From Jerusalem to Masada to the Dead Sea, the lowest point on earth (geologically speaking).
Driving down from Jerusalem toward the Judean desert we pass again through the checkpoints at the West Bank. We go through without stopping. Kind of interesting, the state of security in Israel these days. Since the beginning of the “Arab Spring” Israel’s been able to catch it’s breath and relax, just a bit. All the “neighbors” are too occupied with each other to turn their eyes toward Israel. All are hoping the results of “spring” will result to a blooming, not a scything of all that’s growing.
Past an Israeli settlement in the West Bank. Our guide believes the settlement issue will be the smallest cog in the negotiating issues. Compromise can be made by annexing land to the Palestinians in exchange for most of the settlements. (His opinion). Other issues will be much more difficult, as we know. Interesting note: All newly-built Israeli housing must contain at least one room that is completely reinforced with concrete and rebar as a “safe room”. Could we live like that?
Yet date palm groves thrive and several oases bloom from the occasional runoff from the bordering mountain ridges. We also stop at the Ahava (Hebrew word for Love) factory. The only company licensed to mine the Dead Sea for minerals and plants to produce cosmetics. Some of you have used them for sure. We bought a few, probably for more than you can get on sale at Marshall’s.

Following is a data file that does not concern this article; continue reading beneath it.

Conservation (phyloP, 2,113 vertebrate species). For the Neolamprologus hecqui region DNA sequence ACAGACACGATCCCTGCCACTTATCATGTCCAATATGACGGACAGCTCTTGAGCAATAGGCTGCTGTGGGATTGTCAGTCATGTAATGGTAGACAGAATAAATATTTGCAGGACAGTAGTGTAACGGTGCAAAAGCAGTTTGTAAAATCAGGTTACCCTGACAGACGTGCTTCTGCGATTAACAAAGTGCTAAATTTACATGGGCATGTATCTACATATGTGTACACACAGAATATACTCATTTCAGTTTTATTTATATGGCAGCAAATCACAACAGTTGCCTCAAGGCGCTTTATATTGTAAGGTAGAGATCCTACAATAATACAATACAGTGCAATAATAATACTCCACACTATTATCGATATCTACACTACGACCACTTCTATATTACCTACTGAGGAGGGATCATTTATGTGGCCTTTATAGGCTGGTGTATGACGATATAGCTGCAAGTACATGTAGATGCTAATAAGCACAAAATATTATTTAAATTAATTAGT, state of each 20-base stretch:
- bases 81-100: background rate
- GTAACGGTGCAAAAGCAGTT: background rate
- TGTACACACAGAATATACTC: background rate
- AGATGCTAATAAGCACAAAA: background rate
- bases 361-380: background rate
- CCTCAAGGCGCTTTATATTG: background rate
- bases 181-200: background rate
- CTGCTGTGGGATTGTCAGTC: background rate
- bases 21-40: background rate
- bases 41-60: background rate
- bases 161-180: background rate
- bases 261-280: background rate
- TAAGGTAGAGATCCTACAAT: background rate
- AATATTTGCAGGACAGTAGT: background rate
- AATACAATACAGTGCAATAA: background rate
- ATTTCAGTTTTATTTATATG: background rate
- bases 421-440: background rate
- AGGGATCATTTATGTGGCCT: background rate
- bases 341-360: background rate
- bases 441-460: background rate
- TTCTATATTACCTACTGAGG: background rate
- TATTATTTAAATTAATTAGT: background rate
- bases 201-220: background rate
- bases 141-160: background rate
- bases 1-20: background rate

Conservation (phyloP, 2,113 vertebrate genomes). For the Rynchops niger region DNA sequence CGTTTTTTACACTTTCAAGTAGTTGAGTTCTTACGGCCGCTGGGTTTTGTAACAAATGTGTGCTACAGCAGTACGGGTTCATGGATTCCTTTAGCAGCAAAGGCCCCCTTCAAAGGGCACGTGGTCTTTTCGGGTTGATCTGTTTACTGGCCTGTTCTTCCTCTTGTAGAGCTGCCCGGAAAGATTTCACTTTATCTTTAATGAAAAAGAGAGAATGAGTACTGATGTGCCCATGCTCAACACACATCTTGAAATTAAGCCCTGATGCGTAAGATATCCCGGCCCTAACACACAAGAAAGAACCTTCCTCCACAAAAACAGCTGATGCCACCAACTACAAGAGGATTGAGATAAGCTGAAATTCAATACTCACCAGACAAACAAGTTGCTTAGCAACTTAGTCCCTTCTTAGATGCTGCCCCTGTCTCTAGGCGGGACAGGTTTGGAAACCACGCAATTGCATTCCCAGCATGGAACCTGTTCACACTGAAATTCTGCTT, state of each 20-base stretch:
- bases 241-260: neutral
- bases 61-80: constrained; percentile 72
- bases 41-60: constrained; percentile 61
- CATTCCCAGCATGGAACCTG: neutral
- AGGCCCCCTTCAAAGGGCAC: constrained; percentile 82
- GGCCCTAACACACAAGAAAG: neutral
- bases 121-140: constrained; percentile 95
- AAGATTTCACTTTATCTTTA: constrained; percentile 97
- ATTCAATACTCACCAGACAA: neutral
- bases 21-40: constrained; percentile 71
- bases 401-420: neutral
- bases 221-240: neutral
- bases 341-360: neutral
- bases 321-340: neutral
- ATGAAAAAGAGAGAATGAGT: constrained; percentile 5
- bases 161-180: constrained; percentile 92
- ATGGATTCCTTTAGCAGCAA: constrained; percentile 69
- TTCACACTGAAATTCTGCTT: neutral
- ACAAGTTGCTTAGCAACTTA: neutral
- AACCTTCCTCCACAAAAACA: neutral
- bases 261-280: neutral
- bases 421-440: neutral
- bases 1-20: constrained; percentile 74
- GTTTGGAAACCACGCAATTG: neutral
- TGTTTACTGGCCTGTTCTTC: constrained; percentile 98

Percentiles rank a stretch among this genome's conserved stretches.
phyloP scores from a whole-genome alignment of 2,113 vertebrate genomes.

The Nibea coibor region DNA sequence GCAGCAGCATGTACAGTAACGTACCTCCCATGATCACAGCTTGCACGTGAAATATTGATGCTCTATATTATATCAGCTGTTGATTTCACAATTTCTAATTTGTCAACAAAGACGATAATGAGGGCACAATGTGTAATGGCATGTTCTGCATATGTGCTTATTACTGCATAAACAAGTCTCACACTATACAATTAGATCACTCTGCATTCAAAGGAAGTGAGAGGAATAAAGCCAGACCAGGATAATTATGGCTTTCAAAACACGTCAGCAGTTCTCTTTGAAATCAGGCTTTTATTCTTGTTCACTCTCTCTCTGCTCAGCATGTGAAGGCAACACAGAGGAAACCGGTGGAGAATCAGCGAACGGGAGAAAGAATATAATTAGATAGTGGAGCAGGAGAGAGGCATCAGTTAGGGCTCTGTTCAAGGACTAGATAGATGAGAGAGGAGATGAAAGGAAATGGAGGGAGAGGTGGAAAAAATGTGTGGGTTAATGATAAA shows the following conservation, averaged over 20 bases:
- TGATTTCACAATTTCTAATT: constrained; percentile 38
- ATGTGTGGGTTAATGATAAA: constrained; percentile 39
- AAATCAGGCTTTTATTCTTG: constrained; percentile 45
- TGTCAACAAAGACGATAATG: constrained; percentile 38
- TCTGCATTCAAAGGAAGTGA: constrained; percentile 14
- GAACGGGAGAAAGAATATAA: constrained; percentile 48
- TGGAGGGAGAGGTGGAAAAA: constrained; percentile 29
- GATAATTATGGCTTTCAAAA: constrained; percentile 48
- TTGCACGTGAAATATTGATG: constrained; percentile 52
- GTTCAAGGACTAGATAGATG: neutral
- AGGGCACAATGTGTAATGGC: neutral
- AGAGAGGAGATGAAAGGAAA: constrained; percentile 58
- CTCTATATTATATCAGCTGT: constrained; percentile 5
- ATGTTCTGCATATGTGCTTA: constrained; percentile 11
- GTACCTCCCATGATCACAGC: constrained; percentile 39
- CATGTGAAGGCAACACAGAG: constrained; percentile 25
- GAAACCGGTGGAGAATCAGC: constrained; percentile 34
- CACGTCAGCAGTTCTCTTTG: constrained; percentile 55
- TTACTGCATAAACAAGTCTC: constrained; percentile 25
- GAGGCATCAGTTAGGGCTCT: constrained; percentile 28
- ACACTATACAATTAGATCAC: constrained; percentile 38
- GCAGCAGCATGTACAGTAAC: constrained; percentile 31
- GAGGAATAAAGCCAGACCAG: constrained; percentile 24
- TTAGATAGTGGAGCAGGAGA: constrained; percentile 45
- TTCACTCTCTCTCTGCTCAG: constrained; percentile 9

We pass Qumran where the Dead Sea Scrolls were discovered (hidden in caves in the side of the mountain in clay jars) so the Romans would not find them (almost too successfully). We’ll see them in the Israel Museum tomorrow. And, we get our first sight of Masada looming off to our right.
We take the cable car to the plateau (yes, I’m sure you hiked up Jessica…we just didn’t have the time). The feeling is erie, putting yourself in the sandals of the Zealots and the decision they had to make. Lots of King Herod’s fortress still remains.
Looking down to the remains of the Roman camp below the ramp they built to breach the top. You can see the two walls, the inner camp where they laid in wait, and the useless fence they built to say to the Zealots they were no longer able to escape.
Back down and a short trip to fully experience the thick waters of the Dead Sea – nearly 1,400 feet below sea level. The mineral saturated water is thick and almost greasy. Sinking is impossible. Such a strange sensation, especially for someone who ordinarily can’t float without churning his hands and legs. Even floating vertically is possible with a little maneuvering. Some people required help getting their feet down to stand back up. Any cuts or scrapes burn like hell.